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Semin Arthritis Rheum. 2005 Jun;34(6):805-12.

Calcinosis in rheumatic diseases.

Author information

1
Department of Rheumatology, Bnai Zion Medical Center, Rappaport Faculty of Medicine, Technion, Haifa, Israel.

Abstract

BACKGROUND:

Calcinosis, or dystrophic soft-tissue calcification, occurs in damaged or devitalized tissues in the presence of normal calcium/phosphorus metabolism. It is often noted in the subcutaneous tissues of connective tissues diseases--primarily systemic lupus erythematosus, scleroderma, or dermatomyositis--and may involve a relatively localized area or be widespread. The calcinotic accumulations may lead secondarily to muscle atrophy, joint contractures, and skin ulceration complicated by recurrent episodes of local inflammation and infection.

OBJECTIVES:

To review the classification, pathogenesis, clinical features, and treatment of calcinosis in rheumatic diseases.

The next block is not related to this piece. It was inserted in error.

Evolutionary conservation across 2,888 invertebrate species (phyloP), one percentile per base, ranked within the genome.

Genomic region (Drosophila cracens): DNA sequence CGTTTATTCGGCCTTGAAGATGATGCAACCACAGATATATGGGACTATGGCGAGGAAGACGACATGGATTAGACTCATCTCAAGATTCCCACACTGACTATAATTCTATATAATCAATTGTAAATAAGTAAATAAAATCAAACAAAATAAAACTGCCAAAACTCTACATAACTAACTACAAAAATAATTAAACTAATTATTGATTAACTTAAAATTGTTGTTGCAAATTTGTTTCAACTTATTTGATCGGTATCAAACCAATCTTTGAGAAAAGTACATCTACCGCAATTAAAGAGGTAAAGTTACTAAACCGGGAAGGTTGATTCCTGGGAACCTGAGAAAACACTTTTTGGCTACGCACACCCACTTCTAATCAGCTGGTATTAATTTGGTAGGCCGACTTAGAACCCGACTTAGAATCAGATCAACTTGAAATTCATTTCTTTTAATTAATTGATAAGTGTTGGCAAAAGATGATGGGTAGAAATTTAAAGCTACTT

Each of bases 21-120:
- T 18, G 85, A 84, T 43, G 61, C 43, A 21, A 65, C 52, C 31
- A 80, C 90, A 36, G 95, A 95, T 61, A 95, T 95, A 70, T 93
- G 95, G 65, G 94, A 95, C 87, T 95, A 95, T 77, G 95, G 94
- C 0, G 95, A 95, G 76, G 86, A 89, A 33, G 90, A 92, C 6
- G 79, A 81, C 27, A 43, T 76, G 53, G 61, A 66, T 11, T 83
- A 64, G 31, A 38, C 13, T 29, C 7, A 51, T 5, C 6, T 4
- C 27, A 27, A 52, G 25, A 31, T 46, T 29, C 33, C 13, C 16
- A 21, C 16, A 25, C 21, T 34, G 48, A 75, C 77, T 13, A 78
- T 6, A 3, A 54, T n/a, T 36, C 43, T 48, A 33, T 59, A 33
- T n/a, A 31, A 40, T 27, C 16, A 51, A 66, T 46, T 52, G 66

METHOD:

A MEDLINE search of articles from 1972 to 2004 was conducted utilizing the index word "calcinosis" with the coindexing terms "scleroderma," "lupus," "dermatomyositis," and "dystrophic calcification."

RESULTS:

Calcinosis may be the source of both pain and disability in connective tissue disease patients. Illustrative cases of patients with severe calcinosis are described. The literature available was critically reviewed. While warfarin, colchicine, probenecid, bisphosphonates, diltiazem, minocycline, aluminum hydroxide, salicylate, surgical extirpation, and carbon dioxide laser therapies have been used, no treatment has convincingly prevented or reduced calcinosis.

CONCLUSIONS:

Calcinosis is common in the conditions reviewed and a number of agents have been used for treatment. However, the approach to calcinosis management is disorganized, beginning with the lack of a generally accepted classification and continuing with a lack of systematic study and clinical therapeutic trials.

[Indexed for MEDLINE]

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